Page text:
This months’ first prompt, from SLWalker:

To AU or not to AU, that is the question!

Do you like writing alternate universes? Branching your characters off and seeing where a different path goes? Where do you start, and how do you go about it?

So!  Alternate Universes!  Seems easy enough, right?

Eh…not really so much.  If for no other reason than I’m lazy and I like my characters right where they are, in their own little protected universe…

Except, if you look at things technically…most of us write in alternate universes.  We *claim* they’re in the prime or the AU or the MU or Universe 1729 but, really, we write in separate, alternate takes on what we feel should be explored in Trek.  United Trek would be the largest single universe I’ve seen around here so far, but then again, I’m still pretty new on the scene myself.

Along with that, I write for Star Trek Online’s universe.  This is a video game; it would be the epitome of alternate universes.  Why?  Because every character (so far, until they change the tutorial next week or so) has gone through what Jessica did in Blood Red Dawn.  Every character has stopped the Devidians in Ghost Ship.  There are a finite number of missions, and just about every character has ground their way through those set missions.

Is it feasible to say five million captains all received their commands following a Borg attack?  Not really…

I’m working to do something similar to United Trek, in that at least one other STO writer and myself are going to be syncing our timelines up so that we are writing in, virtually, the same universe.  You’ve been getting a taste of his characters, and they’ll be larger players in my next story to help introduce them properly to the community, and it should hopefully encourage other STO writers to throw their hats in the ring as well.  At least, that’s the goal.  BUT, that is, again, just one more alternate universe to add to the pile.

Now, going back and looking at AU as alternate to my universe…well, that’s a bit different.  Again, I like my characters right where they are, but I have explored this possibility, somewhat off-handedly, in Merrily Merrily Merrily, where I explored the “what if” of Jessica telling her friends what her first posting was.  If you haven’t, go read it before continuing, because there will be spoilers.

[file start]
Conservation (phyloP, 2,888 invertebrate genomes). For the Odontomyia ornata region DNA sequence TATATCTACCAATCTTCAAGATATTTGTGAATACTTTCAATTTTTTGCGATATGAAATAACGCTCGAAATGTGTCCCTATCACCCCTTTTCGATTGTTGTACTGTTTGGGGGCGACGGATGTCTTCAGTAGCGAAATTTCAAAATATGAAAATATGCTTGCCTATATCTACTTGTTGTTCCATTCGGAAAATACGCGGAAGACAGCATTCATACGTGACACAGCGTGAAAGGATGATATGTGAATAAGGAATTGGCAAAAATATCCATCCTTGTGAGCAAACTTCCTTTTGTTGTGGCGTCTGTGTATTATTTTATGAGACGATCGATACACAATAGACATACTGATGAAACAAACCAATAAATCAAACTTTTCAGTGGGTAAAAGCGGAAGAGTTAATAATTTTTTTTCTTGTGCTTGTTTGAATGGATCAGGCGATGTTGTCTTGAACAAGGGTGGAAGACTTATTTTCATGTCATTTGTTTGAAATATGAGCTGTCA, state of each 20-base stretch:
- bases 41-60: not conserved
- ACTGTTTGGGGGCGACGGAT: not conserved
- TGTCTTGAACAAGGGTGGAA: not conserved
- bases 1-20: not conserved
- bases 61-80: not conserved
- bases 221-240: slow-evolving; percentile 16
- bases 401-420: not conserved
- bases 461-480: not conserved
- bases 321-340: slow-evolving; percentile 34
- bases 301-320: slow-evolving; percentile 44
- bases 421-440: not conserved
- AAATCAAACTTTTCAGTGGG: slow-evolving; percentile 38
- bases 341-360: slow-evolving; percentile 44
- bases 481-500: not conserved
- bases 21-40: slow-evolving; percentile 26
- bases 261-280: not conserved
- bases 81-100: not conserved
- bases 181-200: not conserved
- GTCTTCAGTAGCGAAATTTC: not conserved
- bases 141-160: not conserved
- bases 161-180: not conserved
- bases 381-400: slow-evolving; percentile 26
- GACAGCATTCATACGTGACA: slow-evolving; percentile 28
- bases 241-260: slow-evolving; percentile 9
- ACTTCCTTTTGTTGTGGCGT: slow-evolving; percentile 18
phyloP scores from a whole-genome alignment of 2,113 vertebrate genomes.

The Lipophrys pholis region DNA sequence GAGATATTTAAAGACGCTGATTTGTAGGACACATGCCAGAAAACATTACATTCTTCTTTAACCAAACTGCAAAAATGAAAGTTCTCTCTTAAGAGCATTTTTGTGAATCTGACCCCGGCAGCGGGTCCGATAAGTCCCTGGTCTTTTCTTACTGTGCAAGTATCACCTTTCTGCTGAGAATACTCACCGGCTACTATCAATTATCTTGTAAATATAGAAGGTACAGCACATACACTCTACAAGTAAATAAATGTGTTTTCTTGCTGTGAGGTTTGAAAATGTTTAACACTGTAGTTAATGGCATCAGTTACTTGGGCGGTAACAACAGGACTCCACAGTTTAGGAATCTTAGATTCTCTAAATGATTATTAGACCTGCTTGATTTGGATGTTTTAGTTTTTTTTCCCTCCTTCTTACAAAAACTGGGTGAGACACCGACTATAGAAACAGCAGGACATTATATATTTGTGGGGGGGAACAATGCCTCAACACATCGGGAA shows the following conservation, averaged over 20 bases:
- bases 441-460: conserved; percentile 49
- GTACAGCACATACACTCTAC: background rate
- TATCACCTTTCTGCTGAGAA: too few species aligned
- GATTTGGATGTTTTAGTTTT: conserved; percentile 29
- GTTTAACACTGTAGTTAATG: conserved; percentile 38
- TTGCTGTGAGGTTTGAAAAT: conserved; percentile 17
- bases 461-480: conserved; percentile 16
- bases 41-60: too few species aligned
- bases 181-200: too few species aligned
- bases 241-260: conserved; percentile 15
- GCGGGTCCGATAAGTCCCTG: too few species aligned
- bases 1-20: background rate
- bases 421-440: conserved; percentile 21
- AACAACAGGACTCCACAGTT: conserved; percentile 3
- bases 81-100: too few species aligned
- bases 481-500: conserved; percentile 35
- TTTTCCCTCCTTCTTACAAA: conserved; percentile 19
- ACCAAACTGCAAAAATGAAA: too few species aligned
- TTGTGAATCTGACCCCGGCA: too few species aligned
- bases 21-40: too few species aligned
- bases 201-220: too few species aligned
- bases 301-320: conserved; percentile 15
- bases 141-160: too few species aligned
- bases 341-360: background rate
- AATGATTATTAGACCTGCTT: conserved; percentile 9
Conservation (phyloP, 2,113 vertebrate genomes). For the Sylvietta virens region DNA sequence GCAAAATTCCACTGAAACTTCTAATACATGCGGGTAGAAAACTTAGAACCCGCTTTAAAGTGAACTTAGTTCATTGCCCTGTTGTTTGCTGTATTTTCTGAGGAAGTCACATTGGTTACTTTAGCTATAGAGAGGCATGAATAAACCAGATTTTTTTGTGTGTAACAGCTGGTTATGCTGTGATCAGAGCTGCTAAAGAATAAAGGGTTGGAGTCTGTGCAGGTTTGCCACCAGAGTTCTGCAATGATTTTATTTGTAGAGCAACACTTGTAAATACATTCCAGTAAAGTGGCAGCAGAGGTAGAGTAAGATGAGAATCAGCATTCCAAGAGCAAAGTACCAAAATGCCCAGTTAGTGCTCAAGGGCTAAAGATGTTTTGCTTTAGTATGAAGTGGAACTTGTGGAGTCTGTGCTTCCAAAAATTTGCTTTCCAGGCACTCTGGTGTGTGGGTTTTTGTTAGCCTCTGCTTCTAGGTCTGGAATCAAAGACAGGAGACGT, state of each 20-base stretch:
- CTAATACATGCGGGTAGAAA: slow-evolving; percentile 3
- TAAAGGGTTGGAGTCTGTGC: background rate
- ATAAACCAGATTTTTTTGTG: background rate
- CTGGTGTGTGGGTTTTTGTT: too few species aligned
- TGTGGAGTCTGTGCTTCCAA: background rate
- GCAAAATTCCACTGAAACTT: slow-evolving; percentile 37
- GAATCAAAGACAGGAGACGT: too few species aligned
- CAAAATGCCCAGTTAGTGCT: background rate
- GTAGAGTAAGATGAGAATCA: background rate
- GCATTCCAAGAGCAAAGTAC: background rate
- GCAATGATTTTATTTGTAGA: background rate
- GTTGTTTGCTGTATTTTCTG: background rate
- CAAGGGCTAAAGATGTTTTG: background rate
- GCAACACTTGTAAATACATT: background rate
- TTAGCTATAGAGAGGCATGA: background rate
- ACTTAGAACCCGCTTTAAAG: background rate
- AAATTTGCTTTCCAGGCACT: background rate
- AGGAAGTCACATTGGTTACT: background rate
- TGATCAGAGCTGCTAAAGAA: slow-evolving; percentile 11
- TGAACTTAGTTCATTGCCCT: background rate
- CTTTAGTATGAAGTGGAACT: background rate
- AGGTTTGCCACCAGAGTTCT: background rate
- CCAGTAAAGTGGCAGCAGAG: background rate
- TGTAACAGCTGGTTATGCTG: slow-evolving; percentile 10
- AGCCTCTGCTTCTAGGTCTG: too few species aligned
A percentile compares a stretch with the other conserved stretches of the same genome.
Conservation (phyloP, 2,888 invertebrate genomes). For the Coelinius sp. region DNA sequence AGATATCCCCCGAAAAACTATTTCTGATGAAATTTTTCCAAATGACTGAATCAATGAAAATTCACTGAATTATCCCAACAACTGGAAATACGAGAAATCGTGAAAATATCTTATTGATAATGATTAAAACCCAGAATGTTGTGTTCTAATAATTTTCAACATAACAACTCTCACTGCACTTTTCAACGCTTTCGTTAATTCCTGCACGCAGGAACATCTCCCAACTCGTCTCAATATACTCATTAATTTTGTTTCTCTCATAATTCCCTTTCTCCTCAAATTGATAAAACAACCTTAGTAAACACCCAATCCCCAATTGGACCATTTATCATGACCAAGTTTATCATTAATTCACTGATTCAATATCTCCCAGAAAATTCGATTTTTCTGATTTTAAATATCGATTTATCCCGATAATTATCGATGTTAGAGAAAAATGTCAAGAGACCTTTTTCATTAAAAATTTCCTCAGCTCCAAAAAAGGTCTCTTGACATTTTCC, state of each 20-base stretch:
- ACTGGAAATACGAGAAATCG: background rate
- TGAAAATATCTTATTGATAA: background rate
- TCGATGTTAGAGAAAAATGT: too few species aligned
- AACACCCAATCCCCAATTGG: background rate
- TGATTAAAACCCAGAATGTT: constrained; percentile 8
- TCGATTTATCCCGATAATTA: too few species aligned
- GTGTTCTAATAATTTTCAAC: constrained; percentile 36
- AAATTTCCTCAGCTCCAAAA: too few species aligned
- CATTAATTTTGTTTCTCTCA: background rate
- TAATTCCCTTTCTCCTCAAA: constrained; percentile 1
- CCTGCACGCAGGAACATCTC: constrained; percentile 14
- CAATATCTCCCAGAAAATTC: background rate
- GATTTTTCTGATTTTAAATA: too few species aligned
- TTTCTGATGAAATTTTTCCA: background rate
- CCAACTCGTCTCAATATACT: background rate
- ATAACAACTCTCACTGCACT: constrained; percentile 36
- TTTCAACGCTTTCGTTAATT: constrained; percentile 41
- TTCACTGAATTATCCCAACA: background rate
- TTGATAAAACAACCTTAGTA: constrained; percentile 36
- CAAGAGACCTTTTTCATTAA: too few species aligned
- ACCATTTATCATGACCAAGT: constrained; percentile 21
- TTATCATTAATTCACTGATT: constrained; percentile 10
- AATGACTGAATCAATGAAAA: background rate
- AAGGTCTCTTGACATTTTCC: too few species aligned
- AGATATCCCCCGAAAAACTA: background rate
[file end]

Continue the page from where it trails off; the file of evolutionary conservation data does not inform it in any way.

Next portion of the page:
Back?  Ok.  So, as I said, Jessica tells her friends where she goes.  Vega still happens; Bridget and Justine’s knowledge of her posting isn’t going to change the fact that the Borg are returning, nor the fact that Rafale gets caught in the middle of the charlie-foxtrot.  I presented the story as a dream to assure people that things were still the same, but I ended it intentionally with a shift back to that reality, in the spirit of the theory that for every decision point in history, a new universe is created.  Somewhere, there is a Bridget who is utterly alone; somewhere else, I’m sure, all three of the girls made it out of that alive.

Other than that foray, I’m not sure I’ll do more of it.  It could be interesting later on, but I have enough ideas for stories to keep me busy for a while.

4 thoughts on “Alts

  1. So for you, what I’ve been referring to as probably pariotric changes (middle of the road; not whether the dinosaurs survive, and not whether you choose a different-colored shirt today) forge new universes. Of course the question is where the line is drawn. How big does the change have to be in order to forge a new universe? Because if the answer is any size, then time travel will have the side effect of creating different universes every single time, and every single nanosecond, as amoebae or even quarks would be shifted ever so slightly if an observer were around who wasn’t beforehand.

    I tend to firmly come down on the side of helfino. I like to think that the really disastrous alternatives can be fixed, but that can often be a bit of a hand wave.

    And if there are no ways to change the universe, if this is the one we’re stuck with (and I think dimensionally, that might not be the case), then observation shouldn’t matter, and that messes with everyone’s concept of free will. It doesn’t just mean time travel is impossible (you know what the Vulcan Science Directorate says about that ….), but also that humans are interchangeable. I suppose my ego can’t handle that, either.

    Hence I take the middle ground, saying that sometimes it matters and can change, and sometimes it just plain doesn’t matter.

    Philosophy for a Sunday morning! Certainly things to think about.

  2. Fascinating to see the Star Trek universe get expanded. I’ve had fun recently trawling through STO images for inspirations, settings and different models of ships for the sake of some story ideas. It’s an intriguing little universe – not so little really.

    Because of an inability to play the game it’s great to see some of it explored through your fan fictions. I’m interested in getting caught up in this slice of Trek via your characters. And I love the ambition of creating something a little collaborative with other STO authors/players and filling out a shared universe. Best of luck with that endeavour. it should prove rewarding and very interesting – to you and to the readers.

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